No Time Like The Present
We have all heard friends, family, and co-workers encourage us with comments like, “What are you waiting for?” or “There is no time like the present,” or for the “learned” among us, “Carpe diem!” (seize the moment). These exhortations can certainly appeal to our impatient nature and desire for instant gratification. They are particularly useful when we look to justify something we selfishly wanted to do anyway. But what about an action that may be uncomfortable or have (at least superficially) negative consequences?
No Time Like The Present
At this point on the calendar, most institutions should have obtained year-end financial statements for 2020. Also, minimally, for Q1 of 2021. In all likelihood, the financial performance was well behind previous years’ financial performance. That is, absent government assistance in the form of grants, loans of other stimulus/relief. That situation has the potential to leave lending and credit professionals in a risk rating dilemma. A cash flow punctuated by “one-time” impacts or “extraordinary events” – whether positive or negative – may be encouraging decision makers to ignore or overlook the true underlying health of a borrower and delay a downgrade to watch or, more importantly, to substandard.
By definition, a substandard loan is “inadequately protected by the current sound worth and paying capacity of the obligor or the collateral pledged. Assets so classified must have a well-defined weakness, or weaknesses, that jeopardize the liquidation of the debt.” Additionally, the credit is “either not complying or had previously not complied with its contractual terms and has other credit weaknesses which may make payment default or principal exposure likely but not yet certain.” From these definitions, the credit need not currently be in a past due status. Or not even been past due historically. Based upon analysis by the lending institution, they believe that full collection of principal and interest in accordance with the original loan terms is in question. It is important to note that these definitions preclude the approach that “things will be better next year.”
Not only is this generally not a successful strategy, but is not a prudent reflection of credit risk. Rather than delay a downgrade to substandard awaiting a payment default, a proactive approach to risk rating is recommended. By the time a borrower gets to the point of payment default, cash flow & financial condition has likely deteriorated. At this point, few options remain for either the borrower or the lender. Recognizing and acknowledging the true financial condition of the borrower in the risk rating allows both parties to address the issues and work proactively. They can improve credit structure and/or exit the relationship to avoid credit losses.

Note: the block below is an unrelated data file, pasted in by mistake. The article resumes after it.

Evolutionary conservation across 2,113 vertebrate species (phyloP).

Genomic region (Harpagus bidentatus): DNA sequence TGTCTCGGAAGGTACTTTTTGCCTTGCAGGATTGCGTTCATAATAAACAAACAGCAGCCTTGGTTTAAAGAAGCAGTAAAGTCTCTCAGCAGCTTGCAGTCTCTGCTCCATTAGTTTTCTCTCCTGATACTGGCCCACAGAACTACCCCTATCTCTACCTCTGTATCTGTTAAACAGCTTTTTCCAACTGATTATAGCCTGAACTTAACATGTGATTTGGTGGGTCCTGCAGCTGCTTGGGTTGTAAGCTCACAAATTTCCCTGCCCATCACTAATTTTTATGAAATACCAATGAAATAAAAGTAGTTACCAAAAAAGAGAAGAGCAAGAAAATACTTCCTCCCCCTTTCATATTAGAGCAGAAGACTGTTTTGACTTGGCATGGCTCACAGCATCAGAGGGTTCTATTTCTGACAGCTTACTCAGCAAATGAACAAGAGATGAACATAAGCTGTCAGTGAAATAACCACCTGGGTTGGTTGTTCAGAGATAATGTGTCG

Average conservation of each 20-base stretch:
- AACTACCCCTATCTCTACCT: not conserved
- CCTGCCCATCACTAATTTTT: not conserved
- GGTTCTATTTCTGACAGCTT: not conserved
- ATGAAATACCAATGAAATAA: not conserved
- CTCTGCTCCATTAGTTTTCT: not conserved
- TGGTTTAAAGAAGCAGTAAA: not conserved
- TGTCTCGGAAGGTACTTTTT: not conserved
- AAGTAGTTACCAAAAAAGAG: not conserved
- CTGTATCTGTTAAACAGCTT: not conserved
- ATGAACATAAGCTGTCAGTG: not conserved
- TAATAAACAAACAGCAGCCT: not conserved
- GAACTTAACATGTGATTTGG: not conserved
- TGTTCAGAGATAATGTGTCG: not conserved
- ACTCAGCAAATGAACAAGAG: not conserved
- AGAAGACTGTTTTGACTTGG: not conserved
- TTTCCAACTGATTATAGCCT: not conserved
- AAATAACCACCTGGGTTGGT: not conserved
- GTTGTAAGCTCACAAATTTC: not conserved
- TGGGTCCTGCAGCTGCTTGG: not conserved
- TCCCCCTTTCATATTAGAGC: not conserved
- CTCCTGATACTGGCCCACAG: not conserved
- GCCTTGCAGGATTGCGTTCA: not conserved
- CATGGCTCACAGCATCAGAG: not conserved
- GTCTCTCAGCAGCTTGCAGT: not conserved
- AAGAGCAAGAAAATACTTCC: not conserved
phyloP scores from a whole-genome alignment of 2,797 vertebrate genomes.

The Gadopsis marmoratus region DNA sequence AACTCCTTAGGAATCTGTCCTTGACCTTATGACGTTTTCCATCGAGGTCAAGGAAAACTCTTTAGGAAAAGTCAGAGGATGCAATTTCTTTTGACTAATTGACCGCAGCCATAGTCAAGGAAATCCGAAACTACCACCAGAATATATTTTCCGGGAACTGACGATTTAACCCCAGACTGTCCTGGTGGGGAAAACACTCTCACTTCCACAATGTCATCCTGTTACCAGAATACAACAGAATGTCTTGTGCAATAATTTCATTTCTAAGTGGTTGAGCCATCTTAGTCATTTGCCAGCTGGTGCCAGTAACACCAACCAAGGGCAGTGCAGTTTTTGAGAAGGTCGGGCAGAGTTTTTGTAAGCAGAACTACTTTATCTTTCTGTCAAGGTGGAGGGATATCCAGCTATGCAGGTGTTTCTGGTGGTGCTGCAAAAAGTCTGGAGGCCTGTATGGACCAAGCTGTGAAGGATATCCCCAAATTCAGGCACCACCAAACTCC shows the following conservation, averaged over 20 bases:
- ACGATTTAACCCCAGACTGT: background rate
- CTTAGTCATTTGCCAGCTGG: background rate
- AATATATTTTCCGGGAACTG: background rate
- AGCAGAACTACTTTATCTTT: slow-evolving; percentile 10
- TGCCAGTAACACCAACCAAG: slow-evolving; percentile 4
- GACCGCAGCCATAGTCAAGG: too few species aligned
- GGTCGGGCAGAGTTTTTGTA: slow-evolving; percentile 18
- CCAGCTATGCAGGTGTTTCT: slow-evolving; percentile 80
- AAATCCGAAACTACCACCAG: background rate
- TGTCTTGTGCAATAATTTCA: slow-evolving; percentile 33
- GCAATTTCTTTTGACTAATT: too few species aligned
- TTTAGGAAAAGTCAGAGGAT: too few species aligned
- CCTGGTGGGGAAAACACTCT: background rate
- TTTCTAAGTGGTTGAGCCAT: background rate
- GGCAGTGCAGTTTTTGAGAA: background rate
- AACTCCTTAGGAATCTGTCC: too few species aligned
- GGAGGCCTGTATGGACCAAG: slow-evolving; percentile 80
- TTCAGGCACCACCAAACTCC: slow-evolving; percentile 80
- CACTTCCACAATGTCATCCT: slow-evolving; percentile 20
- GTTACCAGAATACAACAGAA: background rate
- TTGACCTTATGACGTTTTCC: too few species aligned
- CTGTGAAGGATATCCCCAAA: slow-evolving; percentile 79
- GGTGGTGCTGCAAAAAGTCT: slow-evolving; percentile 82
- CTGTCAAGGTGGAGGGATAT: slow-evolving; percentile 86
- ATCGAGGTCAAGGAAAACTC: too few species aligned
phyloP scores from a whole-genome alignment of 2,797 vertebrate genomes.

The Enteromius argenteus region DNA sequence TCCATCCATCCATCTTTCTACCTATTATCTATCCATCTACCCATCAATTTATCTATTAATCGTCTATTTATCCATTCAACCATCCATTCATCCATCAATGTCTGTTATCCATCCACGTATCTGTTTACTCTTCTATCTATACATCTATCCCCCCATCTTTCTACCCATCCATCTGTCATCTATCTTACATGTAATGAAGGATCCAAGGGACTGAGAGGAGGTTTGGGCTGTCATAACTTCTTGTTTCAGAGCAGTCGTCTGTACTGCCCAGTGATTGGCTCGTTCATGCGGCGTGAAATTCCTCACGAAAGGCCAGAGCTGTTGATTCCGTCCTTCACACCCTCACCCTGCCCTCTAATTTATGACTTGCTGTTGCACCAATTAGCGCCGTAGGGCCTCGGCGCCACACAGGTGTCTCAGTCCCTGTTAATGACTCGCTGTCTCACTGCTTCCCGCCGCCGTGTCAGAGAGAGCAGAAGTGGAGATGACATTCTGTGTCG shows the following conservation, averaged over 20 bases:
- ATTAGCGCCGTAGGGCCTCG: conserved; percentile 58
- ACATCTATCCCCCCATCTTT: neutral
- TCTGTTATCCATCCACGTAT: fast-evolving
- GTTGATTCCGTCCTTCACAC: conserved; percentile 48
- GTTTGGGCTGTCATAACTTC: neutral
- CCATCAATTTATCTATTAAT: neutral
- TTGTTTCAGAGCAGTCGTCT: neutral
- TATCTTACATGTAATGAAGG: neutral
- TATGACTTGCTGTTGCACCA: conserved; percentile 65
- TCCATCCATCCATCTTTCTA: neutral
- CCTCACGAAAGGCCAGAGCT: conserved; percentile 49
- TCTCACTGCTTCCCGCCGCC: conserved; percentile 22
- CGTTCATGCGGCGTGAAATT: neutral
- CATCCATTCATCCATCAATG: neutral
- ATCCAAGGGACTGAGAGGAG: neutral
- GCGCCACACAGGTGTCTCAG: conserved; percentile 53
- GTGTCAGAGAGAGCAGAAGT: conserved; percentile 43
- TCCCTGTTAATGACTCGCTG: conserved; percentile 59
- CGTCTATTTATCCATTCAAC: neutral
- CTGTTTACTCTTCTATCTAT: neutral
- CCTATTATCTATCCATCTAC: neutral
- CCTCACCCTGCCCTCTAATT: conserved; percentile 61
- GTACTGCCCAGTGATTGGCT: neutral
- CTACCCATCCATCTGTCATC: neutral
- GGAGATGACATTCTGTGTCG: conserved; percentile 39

Failure to be clear-eyed in your institution’s risk rating analysis to “call it what it is” can also result in criticism from regulatory agencies for not maintaining accurate risk ratings. After all, if it walks like a duck and quacks like a duck, it is most likely a duck.
So how can Enlighten Financial help? The Enlighten Financial team can work with your lending and credit professionals to structure an independent assessment of your portfolio risk ratings. This can be accomplished on either a comprehensive or a “targeted” basis such as by industry, property type, collateral type, etc. The adage “better late than never” most certainly does not apply when addressing commercial risk. The appropriate response, in Italian, would be Andiamo, or “Let’s go, hurry up!” We can help you do just that.
Richard Rudolph is Senior Consultant at Enlighten Financial, a specialized consulting firm that focuses on loan review and risk management services to community banks and credit unions. Enlighten Financial has made it our business to shed light on the complex financial landscape. We lead clients in the right direction. We work with financial institutions and other providers to mitigate risk. To talk to Rick directly, please call: 920.445.8133.Tags: Enlighten Financial, No Time Like The Present